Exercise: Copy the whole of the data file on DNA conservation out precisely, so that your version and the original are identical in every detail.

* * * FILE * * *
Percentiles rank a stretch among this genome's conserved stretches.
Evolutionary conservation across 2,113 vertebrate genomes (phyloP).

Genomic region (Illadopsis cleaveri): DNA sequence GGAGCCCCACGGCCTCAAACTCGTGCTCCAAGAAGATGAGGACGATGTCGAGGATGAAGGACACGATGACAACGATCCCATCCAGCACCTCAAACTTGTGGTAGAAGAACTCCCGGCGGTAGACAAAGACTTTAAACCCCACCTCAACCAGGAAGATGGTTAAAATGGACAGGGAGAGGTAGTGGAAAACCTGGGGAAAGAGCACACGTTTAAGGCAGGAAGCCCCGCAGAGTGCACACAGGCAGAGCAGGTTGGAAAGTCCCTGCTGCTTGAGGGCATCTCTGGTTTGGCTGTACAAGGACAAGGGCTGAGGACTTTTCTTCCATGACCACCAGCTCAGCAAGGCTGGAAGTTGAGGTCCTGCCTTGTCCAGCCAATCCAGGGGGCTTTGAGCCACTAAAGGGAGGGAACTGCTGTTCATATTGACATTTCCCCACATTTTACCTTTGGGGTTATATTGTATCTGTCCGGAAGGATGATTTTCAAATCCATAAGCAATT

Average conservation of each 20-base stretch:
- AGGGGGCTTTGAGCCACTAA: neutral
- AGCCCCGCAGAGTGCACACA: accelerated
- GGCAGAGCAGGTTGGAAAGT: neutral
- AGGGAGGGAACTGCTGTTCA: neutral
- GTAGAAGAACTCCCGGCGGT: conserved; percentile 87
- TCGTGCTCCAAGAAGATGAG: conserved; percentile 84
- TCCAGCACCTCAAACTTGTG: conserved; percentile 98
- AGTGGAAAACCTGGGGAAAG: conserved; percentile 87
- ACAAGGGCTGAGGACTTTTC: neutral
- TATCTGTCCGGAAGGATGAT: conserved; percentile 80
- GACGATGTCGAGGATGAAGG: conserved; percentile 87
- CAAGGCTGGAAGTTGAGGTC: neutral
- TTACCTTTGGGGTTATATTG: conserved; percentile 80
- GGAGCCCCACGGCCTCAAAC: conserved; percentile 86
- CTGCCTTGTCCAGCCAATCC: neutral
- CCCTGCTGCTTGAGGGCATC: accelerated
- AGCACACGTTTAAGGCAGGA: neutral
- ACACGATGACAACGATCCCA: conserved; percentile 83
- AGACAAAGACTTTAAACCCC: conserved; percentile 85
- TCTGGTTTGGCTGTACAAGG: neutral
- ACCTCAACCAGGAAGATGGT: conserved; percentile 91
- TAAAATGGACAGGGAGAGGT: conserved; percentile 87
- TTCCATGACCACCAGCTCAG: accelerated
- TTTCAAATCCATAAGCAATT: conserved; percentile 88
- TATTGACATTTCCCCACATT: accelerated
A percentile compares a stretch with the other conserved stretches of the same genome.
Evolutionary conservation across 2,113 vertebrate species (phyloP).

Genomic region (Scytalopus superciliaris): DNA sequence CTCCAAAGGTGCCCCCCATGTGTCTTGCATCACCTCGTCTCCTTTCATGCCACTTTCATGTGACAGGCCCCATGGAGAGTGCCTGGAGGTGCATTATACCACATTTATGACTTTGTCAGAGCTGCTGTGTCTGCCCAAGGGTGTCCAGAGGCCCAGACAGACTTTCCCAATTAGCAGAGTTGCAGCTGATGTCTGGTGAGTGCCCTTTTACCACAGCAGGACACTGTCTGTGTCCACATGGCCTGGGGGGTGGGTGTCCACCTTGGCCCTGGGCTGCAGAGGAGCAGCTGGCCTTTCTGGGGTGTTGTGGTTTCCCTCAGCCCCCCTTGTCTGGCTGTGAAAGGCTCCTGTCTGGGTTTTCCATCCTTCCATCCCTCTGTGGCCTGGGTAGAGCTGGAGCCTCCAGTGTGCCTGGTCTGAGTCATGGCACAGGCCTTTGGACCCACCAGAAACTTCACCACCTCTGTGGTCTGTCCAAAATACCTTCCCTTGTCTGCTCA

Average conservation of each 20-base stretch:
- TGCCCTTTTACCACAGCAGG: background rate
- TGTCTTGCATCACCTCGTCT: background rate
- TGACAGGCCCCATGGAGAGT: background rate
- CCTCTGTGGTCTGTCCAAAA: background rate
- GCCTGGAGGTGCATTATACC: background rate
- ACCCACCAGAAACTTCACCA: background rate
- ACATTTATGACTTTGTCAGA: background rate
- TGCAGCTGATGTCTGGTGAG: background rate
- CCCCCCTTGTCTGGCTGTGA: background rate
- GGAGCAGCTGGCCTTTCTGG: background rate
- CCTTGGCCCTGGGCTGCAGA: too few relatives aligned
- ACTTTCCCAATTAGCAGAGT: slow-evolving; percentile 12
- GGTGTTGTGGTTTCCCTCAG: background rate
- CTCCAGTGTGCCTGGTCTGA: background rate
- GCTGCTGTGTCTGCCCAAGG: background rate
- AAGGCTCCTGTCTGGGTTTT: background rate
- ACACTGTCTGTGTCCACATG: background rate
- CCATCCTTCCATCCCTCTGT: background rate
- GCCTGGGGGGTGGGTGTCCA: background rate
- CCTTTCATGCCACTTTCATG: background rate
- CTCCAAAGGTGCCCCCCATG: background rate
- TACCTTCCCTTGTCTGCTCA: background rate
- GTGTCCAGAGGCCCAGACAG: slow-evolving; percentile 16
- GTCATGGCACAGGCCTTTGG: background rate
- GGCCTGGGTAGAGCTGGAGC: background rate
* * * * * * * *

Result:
Percentiles rank a stretch among this genome's conserved stretches.
Evolutionary conservation across 2,113 vertebrate genomes (phyloP).

Genomic region (Illadopsis cleaveri): DNA sequence GGAGCCCCACGGCCTCAAACTCGTGCTCCAAGAAGATGAGGACGATGTCGAGGATGAAGGACACGATGACAACGATCCCATCCAGCACCTCAAACTTGTGGTAGAAGAACTCCCGGCGGTAGACAAAGACTTTAAACCCCACCTCAACCAGGAAGATGGTTAAAATGGACAGGGAGAGGTAGTGGAAAACCTGGGGAAAGAGCACACGTTTAAGGCAGGAAGCCCCGCAGAGTGCACACAGGCAGAGCAGGTTGGAAAGTCCCTGCTGCTTGAGGGCATCTCTGGTTTGGCTGTACAAGGACAAGGGCTGAGGACTTTTCTTCCATGACCACCAGCTCAGCAAGGCTGGAAGTTGAGGTCCTGCCTTGTCCAGCCAATCCAGGGGGCTTTGAGCCACTAAAGGGAGGGAACTGCTGTTCATATTGACATTTCCCCACATTTTACCTTTGGGGTTATATTGTATCTGTCCGGAAGGATGATTTTCAAATCCATAAGCAATT

Average conservation of each 20-base stretch:
- AGGGGGCTTTGAGCCACTAA: neutral
- AGCCCCGCAGAGTGCACACA: accelerated
- GGCAGAGCAGGTTGGAAAGT: neutral
- AGGGAGGGAACTGCTGTTCA: neutral
- GTAGAAGAACTCCCGGCGGT: conserved; percentile 87
- TCGTGCTCCAAGAAGATGAG: conserved; percentile 84
- TCCAGCACCTCAAACTTGTG: conserved; percentile 98
- AGTGGAAAACCTGGGGAAAG: conserved; percentile 87
- ACAAGGGCTGAGGACTTTTC: neutral
- TATCTGTCCGGAAGGATGAT: conserved; percentile 80
- GACGATGTCGAGGATGAAGG: conserved; percentile 87
- CAAGGCTGGAAGTTGAGGTC: neutral
- TTACCTTTGGGGTTATATTG: conserved; percentile 80
- GGAGCCCCACGGCCTCAAAC: conserved; percentile 86
- CTGCCTTGTCCAGCCAATCC: neutral
- CCCTGCTGCTTGAGGGCATC: accelerated
- AGCACACGTTTAAGGCAGGA: neutral
- ACACGATGACAACGATCCCA: conserved; percentile 83
- AGACAAAGACTTTAAACCCC: conserved; percentile 85
- TCTGGTTTGGCTGTACAAGG: neutral
- ACCTCAACCAGGAAGATGGT: conserved; percentile 91
- TAAAATGGACAGGGAGAGGT: conserved; percentile 87
- TTCCATGACCACCAGCTCAG: accelerated
- TTTCAAATCCATAAGCAATT: conserved; percentile 88
- TATTGACATTTCCCCACATT: accelerated
A percentile compares a stretch with the other conserved stretches of the same genome.
Evolutionary conservation across 2,113 vertebrate species (phyloP).

Genomic region (Scytalopus superciliaris): DNA sequence CTCCAAAGGTGCCCCCCATGTGTCTTGCATCACCTCGTCTCCTTTCATGCCACTTTCATGTGACAGGCCCCATGGAGAGTGCCTGGAGGTGCATTATACCACATTTATGACTTTGTCAGAGCTGCTGTGTCTGCCCAAGGGTGTCCAGAGGCCCAGACAGACTTTCCCAATTAGCAGAGTTGCAGCTGATGTCTGGTGAGTGCCCTTTTACCACAGCAGGACACTGTCTGTGTCCACATGGCCTGGGGGGTGGGTGTCCACCTTGGCCCTGGGCTGCAGAGGAGCAGCTGGCCTTTCTGGGGTGTTGTGGTTTCCCTCAGCCCCCCTTGTCTGGCTGTGAAAGGCTCCTGTCTGGGTTTTCCATCCTTCCATCCCTCTGTGGCCTGGGTAGAGCTGGAGCCTCCAGTGTGCCTGGTCTGAGTCATGGCACAGGCCTTTGGACCCACCAGAAACTTCACCACCTCTGTGGTCTGTCCAAAATACCTTCCCTTGTCTGCTCA

Average conservation of each 20-base stretch:
- TGCCCTTTTACCACAGCAGG: background rate
- TGTCTTGCATCACCTCGTCT: background rate
- TGACAGGCCCCATGGAGAGT: background rate
- CCTCTGTGGTCTGTCCAAAA: background rate
- GCCTGGAGGTGCATTATACC: background rate
- ACCCACCAGAAACTTCACCA: background rate
- ACATTTATGACTTTGTCAGA: background rate
- TGCAGCTGATGTCTGGTGAG: background rate
- CCCCCCTTGTCTGGCTGTGA: background rate
- GGAGCAGCTGGCCTTTCTGG: background rate
- CCTTGGCCCTGGGCTGCAGA: too few relatives aligned
- ACTTTCCCAATTAGCAGAGT: slow-evolving; percentile 12
- GGTGTTGTGGTTTCCCTCAG: background rate
- CTCCAGTGTGCCTGGTCTGA: background rate
- GCTGCTGTGTCTGCCCAAGG: background rate
- AAGGCTCCTGTCTGGGTTTT: background rate
- ACACTGTCTGTGTCCACATG: background rate
- CCATCCTTCCATCCCTCTGT: background rate
- GCCTGGGGGGTGGGTGTCCA: background rate
- CCTTTCATGCCACTTTCATG: background rate
- CTCCAAAGGTGCCCCCCATG: background rate
- TACCTTCCCTTGTCTGCTCA: background rate
- GTGTCCAGAGGCCCAGACAG: slow-evolving; percentile 16
- GTCATGGCACAGGCCTTTGG: background rate
- GGCCTGGGTAGAGCTGGAGC: background rate